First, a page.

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Alice Munro (Bloom's Modern Critical Views) PDF

219 Pages·2009·1.29 MB·English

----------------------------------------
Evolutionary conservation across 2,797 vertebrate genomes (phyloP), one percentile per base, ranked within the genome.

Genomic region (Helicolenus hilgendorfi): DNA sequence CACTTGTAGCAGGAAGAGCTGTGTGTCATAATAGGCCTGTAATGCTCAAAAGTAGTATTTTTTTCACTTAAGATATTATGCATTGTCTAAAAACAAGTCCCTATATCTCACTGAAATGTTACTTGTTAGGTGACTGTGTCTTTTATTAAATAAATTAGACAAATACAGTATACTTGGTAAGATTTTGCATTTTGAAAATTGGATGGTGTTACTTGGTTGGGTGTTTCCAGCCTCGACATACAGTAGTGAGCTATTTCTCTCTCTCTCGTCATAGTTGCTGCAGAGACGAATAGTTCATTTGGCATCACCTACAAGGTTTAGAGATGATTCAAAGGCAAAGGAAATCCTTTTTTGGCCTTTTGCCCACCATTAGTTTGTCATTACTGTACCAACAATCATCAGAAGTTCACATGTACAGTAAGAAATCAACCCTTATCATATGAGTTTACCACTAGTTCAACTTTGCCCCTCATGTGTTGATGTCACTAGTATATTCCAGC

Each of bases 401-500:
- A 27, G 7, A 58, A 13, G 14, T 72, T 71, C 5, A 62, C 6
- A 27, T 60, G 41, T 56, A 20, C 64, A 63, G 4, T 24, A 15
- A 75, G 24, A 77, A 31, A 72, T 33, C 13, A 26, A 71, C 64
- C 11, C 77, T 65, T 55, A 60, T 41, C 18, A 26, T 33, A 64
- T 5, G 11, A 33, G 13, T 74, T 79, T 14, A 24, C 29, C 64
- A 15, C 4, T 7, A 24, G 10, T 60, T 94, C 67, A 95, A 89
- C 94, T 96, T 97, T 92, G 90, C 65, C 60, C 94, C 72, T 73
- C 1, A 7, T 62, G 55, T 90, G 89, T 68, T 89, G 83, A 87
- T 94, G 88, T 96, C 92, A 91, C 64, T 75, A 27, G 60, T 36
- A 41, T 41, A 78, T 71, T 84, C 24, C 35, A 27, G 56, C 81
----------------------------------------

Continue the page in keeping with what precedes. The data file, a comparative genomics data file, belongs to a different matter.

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Bloom’s Modern Critical Views African-American Geoffrey Chaucer Norman Mailer Poets: Volume I George Orwell Octavio Paz African-American G.K. Chesterton Paul Auster Poets: Volume II Gwendolyn Brooks Philip Roth Aldous Huxley Hans Christian Ralph Ellison Alfred, Lord Tennyson Andersen Ralph Waldo Emerson Alice Munro Henry David Thoreau Ray Bradbury Alice Walker Herman Melville Richard Wright American Women Hermann Hesse Robert Browning Poets: 1650–1950 H.G. Wells Amy Tan Hispanic-American Robert Frost Anton Chekhov Writers Robert Hayden Arthur Miller Homer Robert Louis Asian-American Honoré de Balzac Stevenson Writers Jamaica Kincaid Salman Rushdie August Wilson James Joyce Stephen Crane The Bible Jane Austen Stephen King The Brontës Jay Wright Sylvia Plath Carson McCullers J.D. Salinger Tennessee Williams Charles Dickens Jean-Paul Sartre Thomas Hardy Christopher Marlowe John Irving Thomas Pynchon Contemporary Poets John Keats Tom Wolfe Cormac McCarthy John Milton C.S. Lewis John Steinbeck Toni Morrison Dante Aligheri José Saramago Tony Kushner David Mamet J.R.R. Tolkien Truman Capote Derek Walcott Julio Cortázar Walt Whitman Don DeLillo Kate Chopin W.E.B. Du Bois Doris Lessing Kurt Vonnegut William Blake Edgar Allan Poe Langston Hughes William Faulkner Émile Zola Leo Tolstoy William Gaddis Emily Dickinson Marcel Proust William Shakespeare, Ernest Hemingway Margaret Atwood Comedies Eudora Welty Mark Twain William Shakespeare, Eugene O’Neill Mary Wollstonecraft Histories F. Scott Fitzgerald Shelley Flannery O’Connor Maya Angelou William Shakespeare, Franz Kafka Miguel de Cervantes Tragedies Gabriel García Milan Kundera William Wordsworth Márquez Nathaniel Hawthorne Zora Neale Hurston Bloom’s Modern Critical Views ALICE MuNRO Edited and with an introduction by Harold Bloom Sterling Professor of the Humanities Yale university Bloom’s Modern Critical Views: Alice Munro Copyright © 2009 by Infobase Publishing Introduction © 2009 by Harold Bloom All rights reserved. No part of this publication may be reproduced or utilized in any form or by any means, electronic or mechanical, including photocopying, recording, or by any information storage or retrieval systems, without permission in writing from the publisher. For more information contact: Bloom’s Literary Criticism An imprint of Infobase Publishing 132 West 31st Street New York NY 10001 Library of Congress Cataloging-in-Publication Data Alice Munro / edited and with an introduction by Harold Bloom. p. cm. — (Bloom’s modern critical views) Includes bibliographical references and index. ISBN 978-1-60413-587-9 1. Munro, Alice—Criticism and interpretation. I. Bloom, Harold. II. Title. III. Series. PR9199.3.M8Z53 2009 813'.54—dc22 2009014161 Bloom’s Literary Criticism books are available at special discounts when purchased in bulk quantities for businesses, associations, institutions, or sales promotions. Please call our Special Sales Department in New York at (212) 967-8800 or (800) 322-8755. You can find Bloom’s Literary Criticism on the World Wide Web at http://www.chelseahouse.com. Contributing editor: Pamela Loos Cover designed by Takeshi Takahashi Printed in the united States of America IBT IBT 10 9 8 7 6 5 4 3 2 1 This book is printed on acid-free paper. All links and Web addresses were checked and verified to be correct at the time of publication. Because of the dynamic nature of the Web, some addresses and links may have changed since publication and may no longer be valid. Contents Editor’s Note vii Introduction 1 Harold Bloom Dance of the Happy Shades: Reading the Signs of Invasion 5 Magdalene Redekop “Every Last Thing . . . Everlasting”: Alice Munro and the Limits of Narrative 29 Katherine J. Mayberry The Art of Alice Munro: Memory, Identity, and the Aesthetics of Connection 41 Georgeann Murphy “It’s What I Believe”: Patterns of Complicity in The Progress of Love 57 Ajay Heble “It Was about Vanishing”: A Glimpse of Alice Munro’s Stories 81 Mark Levene Getting Loose: Women and Narration in Alice Munro’s Friend of My Youth 103 Deborah Heller vi Contents Searching Bluebeard’s Chambers: Grimm, Gothic, and Bible Mysteries in Alice Munro’s “The Love of a Good Woman” 123 Judith McCombs Short Fiction with Attitude: The Lives of Boys and Men in the Lives of Girls and Women 143 Janet Beer Rewriting the Frontier: Wilderness and Social Code in the Fiction of Alice Munro 153 Rowland Smith Intimate Dislocations: Alice Munro, Hateship, Friendship, Courtship, Loveship, Marriage 167 Coral Ann Howells Chronology 193 Contributors 195 Bibliography 197 Acknowledgments 201 Index 203 Editor’s Note My introduction praises Alice Munro for narrative exuberance and her accurate sense of what divides women and men. Nevertheless, I ponder her self-imposed limitations of scope and temperament. In a brilliant pioneering study, Magdalene Redekop outlines the pre- cise patterns of compassion and ironic distancing in Munro’s first book of stories. Katherine J. Mayberry examines some of the ways that Munro’s story- tellers discover the limits of narration, while Georgeann Murphy meditates on issues of memory, and Ajay Heble finds in Munro a “poetics of surprise.” “Survival over victory” is stressed as the choice of Munro’s womenfolk by Mark Levene, after which Deborah Heller returns us to Munro’s irony and Judith McCombs investigates mythic origins, including some biblical ones. Janet Beer turns to the subsidiary role of male characters in Munro, while Rowland Smith invokes the frontier code that Munro revises. In this volume’s final essay, Coral Ann Howells melds spatial disloca- tions with Munro’s visions of the complex relations of women with men. vii HAROLD BLOOM Introduction I read through Alice Munro’s Selected Stories (1996) when that splendid volume appeared and have just reread all of it a dozen years later. Her more recent work is unknown to me, but the 545 pages of her culling from seven books of stories are more than enough to suggest her permanence as a writer. She joins the major artists of short fiction of the twentieth century: Landolfi, Calvino, Hardy, Kipling, Maugham, Saki (H.H. Munro), Frank O’Connor, Elizabeth Bowen, Edna O’Brien, Mann, Walser, Andreyev, Bunin, Dine- sen, Schulz, Peretz, Singer, Agnon, Arenas, Cortázar, Gordimer, Wharton, Anderson, Katherine Anne Porter, Welty, Flannery O’Connor, Nabokov, Malamud, Ozick, Abish, Barthelme, and others. I omit the greatest: Henry James, Chekhov, D.H. Lawrence, Kafka, Babel, Borges, Joyce, Faulkner, Hemingway, Scott Fitzgerald. Those ten stand apart, but Alice Munro is in good company in the era of the short story. She is not a fantasist or a visionary and scarcely a symbolist. Alice Mun- ro’s art is strictly mimetic yet what it imitates is the tangled yarn of that bor- der area where our drives live us. Her sense of a concluded human life avoids retrospection. No one mounts to paradise on her stairway of surprise, and no one consequential (to the reader) drives into perdition. Ordinary unhappi- ness, which in others is not colorful to us, is an achievement for most of her women and many of her men. She is, with Katherine Anne Porter and Edna O’Brien, one of the wise women of the Post-Freudian Evening Land in its long decline. That said, her narrative exuberance seems contrary to her realization “that love is not kind or honest and does not contribute to happiness in any 1